Make Their Heart Beat Faster
Get moving for a heart-healthy Valentine’s Day. Stroll hand-in-hand or drive to the snow and hit the slopes.

Chocolate — Buy Better, Not Bigger
Bypass the generic big red heart-shaped box and spend a little more for an earth- and worker-friendly choice of organic, fair-trade or locally-made sweets.

With a drop of creativity, an extra dollop of planning, and of course some chocolate, you can show your sweethearts that you love the world we live in just as much as them.

Everyone poops. Now that we’ve got that out of the way, let’s talk about toilet paper. Specifically, 100% recycled toilet paper.

Three TP posts came across my desk this morning:

1. From Treehugger.com, a new WWF report on how U.S. consumer buying decisions are reducing habitat for critically endangered Indonesian tigers.  Read it.

2. Find out about Moka, a new 100% post-consumer non-bleached toilet paper that speaks to the forward-looking “dark green” consumer who thinks that “Beige is the New Green.”  Plus, the WSJ’s take on the trend.

3.Via EnvironmentalLeader.com major retailers including Kmart and Krogers are dropping products that originate from the tigers’ habitat.  WWF is urging retailers to monitor and audit their supply chains from forest to tree to pulp to paper…and onto supermarket shelves.

(Before we go any farther, let me be clear. I’m all for toilet paper. Just better toilet paper.)

We all know that non-recycled paper comes from trees. A lot of trees. We’ve gotten comfortable with recycled paper products like copy paper and grocery bags. But toilet paper? Now you’re getting personal.

Exactly. It’s personal, in the best sense of backing up our values with our dollars. That’s the ideal. Here in the the real post-recession world, purchasing decisions are also made on whether an item is easy, cheap and good. So let’s take a look.

Easy? Yes. One hundred percent recycled toilet paper is readily available from leading brands like Marcal at Wal-Mart, all major supermarkets, Staples and bulk shopping clubs.

Cheap? A fellow traveler did the math. She argues heavily for the less-is-more strategy, but even if you are a profligate TP-er, the difference in price does not rise to the level of break the bank.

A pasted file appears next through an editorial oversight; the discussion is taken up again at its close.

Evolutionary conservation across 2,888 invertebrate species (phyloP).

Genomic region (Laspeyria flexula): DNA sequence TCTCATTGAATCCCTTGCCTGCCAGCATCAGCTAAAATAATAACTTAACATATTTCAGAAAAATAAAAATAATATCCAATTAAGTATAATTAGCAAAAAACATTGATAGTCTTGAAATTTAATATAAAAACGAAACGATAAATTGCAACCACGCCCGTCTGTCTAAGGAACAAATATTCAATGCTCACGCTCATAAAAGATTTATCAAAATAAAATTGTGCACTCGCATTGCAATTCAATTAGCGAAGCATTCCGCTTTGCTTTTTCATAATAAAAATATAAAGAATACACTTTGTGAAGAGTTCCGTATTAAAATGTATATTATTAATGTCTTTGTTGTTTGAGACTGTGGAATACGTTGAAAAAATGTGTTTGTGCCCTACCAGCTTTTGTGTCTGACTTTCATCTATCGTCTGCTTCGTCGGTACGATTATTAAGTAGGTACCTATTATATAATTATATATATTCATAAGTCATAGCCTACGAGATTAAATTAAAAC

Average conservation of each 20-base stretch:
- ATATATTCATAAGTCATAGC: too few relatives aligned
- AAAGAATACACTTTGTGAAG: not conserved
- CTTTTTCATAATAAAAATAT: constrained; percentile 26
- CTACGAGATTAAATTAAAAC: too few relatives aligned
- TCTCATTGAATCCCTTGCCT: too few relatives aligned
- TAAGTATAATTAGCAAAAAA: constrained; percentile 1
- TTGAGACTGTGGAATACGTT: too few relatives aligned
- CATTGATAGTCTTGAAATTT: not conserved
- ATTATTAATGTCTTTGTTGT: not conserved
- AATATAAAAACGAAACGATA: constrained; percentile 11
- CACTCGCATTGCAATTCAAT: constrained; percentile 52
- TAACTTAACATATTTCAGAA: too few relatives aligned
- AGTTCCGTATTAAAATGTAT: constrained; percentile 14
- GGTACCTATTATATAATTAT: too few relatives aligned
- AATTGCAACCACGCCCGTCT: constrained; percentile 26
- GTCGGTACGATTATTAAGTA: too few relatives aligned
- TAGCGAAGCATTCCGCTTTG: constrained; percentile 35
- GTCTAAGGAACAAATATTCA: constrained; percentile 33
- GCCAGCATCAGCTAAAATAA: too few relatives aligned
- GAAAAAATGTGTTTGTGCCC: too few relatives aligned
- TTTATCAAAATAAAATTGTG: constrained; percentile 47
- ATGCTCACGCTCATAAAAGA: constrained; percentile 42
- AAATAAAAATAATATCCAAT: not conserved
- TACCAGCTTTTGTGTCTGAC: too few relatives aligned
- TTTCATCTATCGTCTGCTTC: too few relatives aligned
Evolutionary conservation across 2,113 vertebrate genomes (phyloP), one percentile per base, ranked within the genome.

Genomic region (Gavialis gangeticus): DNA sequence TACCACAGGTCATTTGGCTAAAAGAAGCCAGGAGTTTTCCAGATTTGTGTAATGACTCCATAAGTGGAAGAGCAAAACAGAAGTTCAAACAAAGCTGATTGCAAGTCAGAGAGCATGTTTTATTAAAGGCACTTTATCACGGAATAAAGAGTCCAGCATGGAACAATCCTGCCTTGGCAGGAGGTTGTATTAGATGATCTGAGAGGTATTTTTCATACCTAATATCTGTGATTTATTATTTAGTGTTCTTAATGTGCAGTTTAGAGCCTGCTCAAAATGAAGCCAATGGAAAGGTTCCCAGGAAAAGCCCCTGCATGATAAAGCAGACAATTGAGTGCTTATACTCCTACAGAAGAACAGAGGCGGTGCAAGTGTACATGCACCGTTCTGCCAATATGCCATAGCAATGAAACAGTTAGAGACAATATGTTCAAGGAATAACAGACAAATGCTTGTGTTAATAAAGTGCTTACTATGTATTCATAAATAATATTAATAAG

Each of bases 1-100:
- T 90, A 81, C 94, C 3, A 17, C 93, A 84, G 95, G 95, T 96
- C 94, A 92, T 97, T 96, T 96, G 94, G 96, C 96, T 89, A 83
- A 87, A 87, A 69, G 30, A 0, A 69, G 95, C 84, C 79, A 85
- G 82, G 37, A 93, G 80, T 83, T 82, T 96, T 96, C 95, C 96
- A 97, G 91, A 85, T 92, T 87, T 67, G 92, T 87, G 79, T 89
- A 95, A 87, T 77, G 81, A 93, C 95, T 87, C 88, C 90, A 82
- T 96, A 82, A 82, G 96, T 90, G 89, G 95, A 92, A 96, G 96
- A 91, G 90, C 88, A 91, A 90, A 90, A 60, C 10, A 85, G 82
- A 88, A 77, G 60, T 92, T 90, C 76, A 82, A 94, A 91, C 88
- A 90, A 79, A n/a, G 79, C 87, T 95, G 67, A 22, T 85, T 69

Good? This one comes down to personal preference. We all have our bottom-lines but new 100% recycled products are light-years better than a decade ago. NRDC has a helpful chart to evaluate recycled paper choices.

Buying recycled toilet paper is not going to grow new tiger habitat overnight, but small actions by many add up. Go buy it.

And if you told your kids that it’s between stripey tigers or snowy-white TP, I’d bet on the tigers every time.

We’re halfway there

On Feb. 2, prognosticating rodents are hauled out of hutches and held high, their gloved handlers grasping them tightly around their furry mid-sections. Assembled crowds will wait to see if the groundhog casts a shadow, thus sealing our fate for six more weeks of winter or granting us an early spring reprieve.

The modern celebration of Groundhog Day, for all its silliness, coincides with solemn faith tradition observances including the Catholic celebration of Candlemas and the Wiccan observance of Imbolc. For me, it marks the half-way point on the gardening calendar between the darkest night of the year — the Winter Solstice — and spring’s official start on the Vernal Equinox.

We’ve been enjoying some unseasonably mild temperatures, but the real story is more sunlight. Six weeks ago, on the Winter Solstice, sunset was at 4:30 p.m. Today, it is at 5:15 p.m. The midday sun appears a few degrees higher in the sky and feels warmer on my face. We’re picking up one more minute of sunlight daily. That rate will double to two minutes daily by the end of February.

A gardener friend told me about her grandmother’s traditional Groundhog Day garden walk, during which her grandmother would “wake up” the trees and plants with a gentle tap from her walking stick. When I heard this folk tradition, it made sense to me as gardener wisdom. Inspecting each plant and tree carefully gives the gardener opportunity to observe disease or damage and make plans for pruning, repairing or transplanting.

Groundhog Day also ushers in the sugaring season, when maple trees (other tree species work too) can be tapped with a spigot and the flowing sap collected with no injury to the tree. It’s nice to imagine that a hard rap could wake up a sleeping tree and make the tree’s sap drip faster. The truth is that sap flow is triggered by increased sunlight plus warmer days and cold nights. Maple sap looks and tastes like water, with only the slightest hint of sweetness. It takes about 40 gallons of collected sap boiled down to produce one gallon of syrup. I’m looking forward to helping some friends tap their maple trees this month.

Groundhog Day is a time to spot spring harbingers. There might be early-blooming hellebores, snowdrops or early crocus varieties to see in sunny wind-protected spots. Along my neighbor’s driveway, a witch hazel bush has tight, swelling buds that will unfurl into red, finger-like petals during sunny February days and curl back into a protective bud at night. If you look carefully, some maple trees already sport a red haze on their crown.

I’ll bring my garden notebook out to the yard this week and take a fresh look at each tree, bush and plant. I might even give them a rap with a stick.